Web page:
Awesome Books

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Paul Whybrow

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I clenched my teeth typing that title, as ‘awesome’ is the most overused adjective in the 21st-century. Describing a pizza as awesome is ridiculous, but it’s appropriate if looking at Niagara Falls.

Awe as a word originally meant terror (think 'awful') but came to mean something that creates a sense of wonder. Nowadays, it’s applied willy-nilly to anything that’s good.

If we use awesome to describe wondrous or even intimidating books, I find that I’m impressed by the works of those who write simply to convey meaning and by those who create worlds with many characters. For me, the first category means poetry and what might be called ‘outsider fiction’, writers such as Richard Brautigan and Charles Bukowski.

Here’s an awesome poem describing the human condition in twelve lines:


The Ideal

This is where I came from.
I passed this way.
This should not be shameful
Or hard to say.

A self is a self.
It is not a screen.
A person should respect
What he has been.

This is my past
Which I shall not discard.
This is the ideal.
This is hard.

James Fenton


Complex books written by C.J. Sansom and Robin Hobb which are part of a series blow me away. I’m currently reading Tombland, the seventh story in Sansom’s Matthew Shardlake series. It’s 854 pages long, including a 50-page historical essay on the rebellion described. I hazard a guess, that there must be at least 125 characters in the story. It’s hard to keep track of who’s who, so I’d have appreciated a cast of characters at the beginning of the book to refer to. There is a map of Norwich and Mousehold Heath in 1549, which is interesting, but not essential.

I’m staggered by how these authors organise their plotting. The first Cornish Detective story I wrote had forty characters, which made me worry the reader would be confused.

Which books do you find awesome?

And, why?

iu
 
I am awed by books where the author has created a truly immersive world, right down to the most intricate details, languages, mythology and history.

There are a number of fantasy series that fall into this category. Tolkein was a master at this and while I have issues with his writing style and the pacing of his narrative, his world building was properly awesome.

Terry Pratchett, Patrick Rothfuss and JK Rowling have likewise trodden this impressive path (and indeed, other authors I haven't mentioned by name). Keeping track of all that must be a heck of a job, but also a true labour of love.
 
I find it hard to list books that have blown me away because the older I get the harder it is to remember them. And I’m not really a book worm, I probably haven’t even read that many!

But I’ve just finished The Underground Railroad, and that was pretty awesome. On the subject of Richard Brautigan I read The Sombrero Fallout recently and that was great.

The Road is one of my all time favourites for so many reasons: the style of the writing, the tension of the narrator’s voice, the cold bitten back emotion running all the way through it and an ending that just floored me.

And I love Salinger just for the simplicity, vulnerability and intelligence of his voice I think. The opening title story of For Esme with Love and Squalor is just perfect to me.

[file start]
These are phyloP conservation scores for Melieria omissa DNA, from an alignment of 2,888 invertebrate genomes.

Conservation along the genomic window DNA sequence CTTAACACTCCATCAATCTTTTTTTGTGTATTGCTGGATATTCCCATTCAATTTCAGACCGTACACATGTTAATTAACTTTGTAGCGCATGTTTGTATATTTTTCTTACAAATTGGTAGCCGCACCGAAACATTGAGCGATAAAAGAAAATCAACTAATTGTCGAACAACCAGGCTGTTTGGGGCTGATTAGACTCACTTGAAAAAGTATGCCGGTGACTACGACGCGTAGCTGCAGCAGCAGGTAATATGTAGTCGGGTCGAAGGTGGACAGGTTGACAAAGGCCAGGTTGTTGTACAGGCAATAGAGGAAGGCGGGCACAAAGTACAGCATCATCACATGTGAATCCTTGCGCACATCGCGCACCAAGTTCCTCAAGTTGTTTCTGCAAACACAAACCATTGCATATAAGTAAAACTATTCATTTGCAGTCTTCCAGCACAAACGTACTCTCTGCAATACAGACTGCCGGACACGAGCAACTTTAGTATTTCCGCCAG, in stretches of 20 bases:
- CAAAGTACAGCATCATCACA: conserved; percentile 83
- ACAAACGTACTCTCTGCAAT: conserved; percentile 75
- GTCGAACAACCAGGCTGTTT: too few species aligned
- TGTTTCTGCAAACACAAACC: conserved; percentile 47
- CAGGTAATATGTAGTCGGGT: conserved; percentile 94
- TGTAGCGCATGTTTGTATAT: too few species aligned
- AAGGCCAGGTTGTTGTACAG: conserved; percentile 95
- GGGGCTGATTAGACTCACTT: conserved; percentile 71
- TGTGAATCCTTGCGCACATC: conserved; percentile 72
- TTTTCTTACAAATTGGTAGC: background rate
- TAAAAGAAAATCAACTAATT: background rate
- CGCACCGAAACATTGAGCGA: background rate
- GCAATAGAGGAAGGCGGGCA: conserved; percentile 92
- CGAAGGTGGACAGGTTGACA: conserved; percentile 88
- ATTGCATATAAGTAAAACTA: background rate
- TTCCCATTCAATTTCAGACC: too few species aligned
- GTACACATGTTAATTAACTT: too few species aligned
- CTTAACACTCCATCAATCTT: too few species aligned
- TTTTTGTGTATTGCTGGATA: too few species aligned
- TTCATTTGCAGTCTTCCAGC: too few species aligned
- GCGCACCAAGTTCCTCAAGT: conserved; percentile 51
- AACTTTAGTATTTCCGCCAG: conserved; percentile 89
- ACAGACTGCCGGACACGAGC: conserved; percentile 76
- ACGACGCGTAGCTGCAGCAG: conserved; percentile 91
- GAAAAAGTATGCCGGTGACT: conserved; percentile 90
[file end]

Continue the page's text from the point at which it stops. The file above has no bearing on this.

Brilliant quote. In fact, it's hard to pass by GRR Martin.

There are so many, for different reasons, it's hard to pick.

Ken Follett's Pillars of the Earth plunges you into the wringer of emotion; Naomi Novik's Spinning Silver has undescribably brilliant dialogue; Silence of the Lambs has a brilliant villain; Phillip Reeves' Mortal Engines has truly unique world building; Michael Crichton's The Lost World (Jurassic Park), has the most obstacles I've ever read in the second half of a novel, just when you think things can't get worse they do (It's fascinating as a writer to see this done).

Both Pillars of the Earth and The Lost World affected me so much (in different ways), I needed to stop reading to harness the strength to go on. That's pretty awesome :)
 
I find it hard to list books that have blown me away because the older I get the harder it is to remember them. And I’m not really a book worm, I probably haven’t even read that many!

But I’ve just finished The Underground Railroad, and that was pretty awesome. On the subject of Richard Brautigan I read The Sombrero Fallout recently and that was great.

The Road is one of my all time favourites for so many reasons: the style of the writing, the tension of the narrator’s voice, the cold bitten back emotion running all the way through it and an ending that just floored me.

And I love Salinger just for the simplicity, vulnerability and intelligence of his voice I think. The opening title story of For Esme with Love and Squalor is just perfect to me.

@Andy D, if you enjoyed Colson Whitehead's The Underground Railroad try Benjamin H. Winter's Underground Airlines, which I chose as one of my favourite reads of 2018.

https://colony.litopia.com/threads/my-favourite-reads-of-2018.5132/
 
Philip Pullman's trilogy - especially Northern Lights - fits the bill I think, among recent novels. I associate awe with the sublime. If you want a brilliant definition of that, read Edmund Burke's essay 'On the Sublime and Beautiful'.
 
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